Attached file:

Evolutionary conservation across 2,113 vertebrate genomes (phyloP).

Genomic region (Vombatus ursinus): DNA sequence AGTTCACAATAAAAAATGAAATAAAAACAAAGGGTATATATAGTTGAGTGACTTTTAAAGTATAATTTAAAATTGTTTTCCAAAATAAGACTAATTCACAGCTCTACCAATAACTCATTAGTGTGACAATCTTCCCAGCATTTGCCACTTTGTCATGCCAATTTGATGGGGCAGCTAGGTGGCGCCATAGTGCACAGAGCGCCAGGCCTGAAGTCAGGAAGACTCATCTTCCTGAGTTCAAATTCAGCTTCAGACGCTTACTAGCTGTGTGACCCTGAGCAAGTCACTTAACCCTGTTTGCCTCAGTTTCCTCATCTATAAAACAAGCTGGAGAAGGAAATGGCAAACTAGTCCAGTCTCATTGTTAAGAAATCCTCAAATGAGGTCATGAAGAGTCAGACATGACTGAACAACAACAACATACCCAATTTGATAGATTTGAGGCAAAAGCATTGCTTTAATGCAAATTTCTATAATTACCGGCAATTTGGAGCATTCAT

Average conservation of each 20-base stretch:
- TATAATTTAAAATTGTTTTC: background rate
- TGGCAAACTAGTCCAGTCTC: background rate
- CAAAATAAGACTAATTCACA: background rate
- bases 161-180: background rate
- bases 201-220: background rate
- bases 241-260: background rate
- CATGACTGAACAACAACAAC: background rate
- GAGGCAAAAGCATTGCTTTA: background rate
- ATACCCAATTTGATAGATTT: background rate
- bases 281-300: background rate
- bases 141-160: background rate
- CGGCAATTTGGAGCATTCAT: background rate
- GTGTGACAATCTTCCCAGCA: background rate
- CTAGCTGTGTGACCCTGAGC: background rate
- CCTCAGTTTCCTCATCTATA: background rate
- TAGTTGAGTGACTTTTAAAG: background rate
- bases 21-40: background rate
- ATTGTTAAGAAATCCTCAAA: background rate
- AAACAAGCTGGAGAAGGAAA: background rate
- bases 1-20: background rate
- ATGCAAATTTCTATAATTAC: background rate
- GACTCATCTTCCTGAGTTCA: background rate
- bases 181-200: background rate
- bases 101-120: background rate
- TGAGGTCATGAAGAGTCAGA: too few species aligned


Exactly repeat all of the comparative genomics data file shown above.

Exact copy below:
Evolutionary conservation across 2,113 vertebrate genomes (phyloP).

Genomic region (Vombatus ursinus): DNA sequence AGTTCACAATAAAAAATGAAATAAAAACAAAGGGTATATATAGTTGAGTGACTTTTAAAGTATAATTTAAAATTGTTTTCCAAAATAAGACTAATTCACAGCTCTACCAATAACTCATTAGTGTGACAATCTTCCCAGCATTTGCCACTTTGTCATGCCAATTTGATGGGGCAGCTAGGTGGCGCCATAGTGCACAGAGCGCCAGGCCTGAAGTCAGGAAGACTCATCTTCCTGAGTTCAAATTCAGCTTCAGACGCTTACTAGCTGTGTGACCCTGAGCAAGTCACTTAACCCTGTTTGCCTCAGTTTCCTCATCTATAAAACAAGCTGGAGAAGGAAATGGCAAACTAGTCCAGTCTCATTGTTAAGAAATCCTCAAATGAGGTCATGAAGAGTCAGACATGACTGAACAACAACAACATACCCAATTTGATAGATTTGAGGCAAAAGCATTGCTTTAATGCAAATTTCTATAATTACCGGCAATTTGGAGCATTCAT

Average conservation of each 20-base stretch:
- TATAATTTAAAATTGTTTTC: background rate
- TGGCAAACTAGTCCAGTCTC: background rate
- CAAAATAAGACTAATTCACA: background rate
- bases 161-180: background rate
- bases 201-220: background rate
- bases 241-260: background rate
- CATGACTGAACAACAACAAC: background rate
- GAGGCAAAAGCATTGCTTTA: background rate
- ATACCCAATTTGATAGATTT: background rate
- bases 281-300: background rate
- bases 141-160: background rate
- CGGCAATTTGGAGCATTCAT: background rate
- GTGTGACAATCTTCCCAGCA: background rate
- CTAGCTGTGTGACCCTGAGC: background rate
- CCTCAGTTTCCTCATCTATA: background rate
- TAGTTGAGTGACTTTTAAAG: background rate
- bases 21-40: background rate
- ATTGTTAAGAAATCCTCAAA: background rate
- AAACAAGCTGGAGAAGGAAA: background rate
- bases 1-20: background rate
- ATGCAAATTTCTATAATTAC: background rate
- GACTCATCTTCCTGAGTTCA: background rate
- bases 181-200: background rate
- bases 101-120: background rate
- TGAGGTCATGAAGAGTCAGA: too few species aligned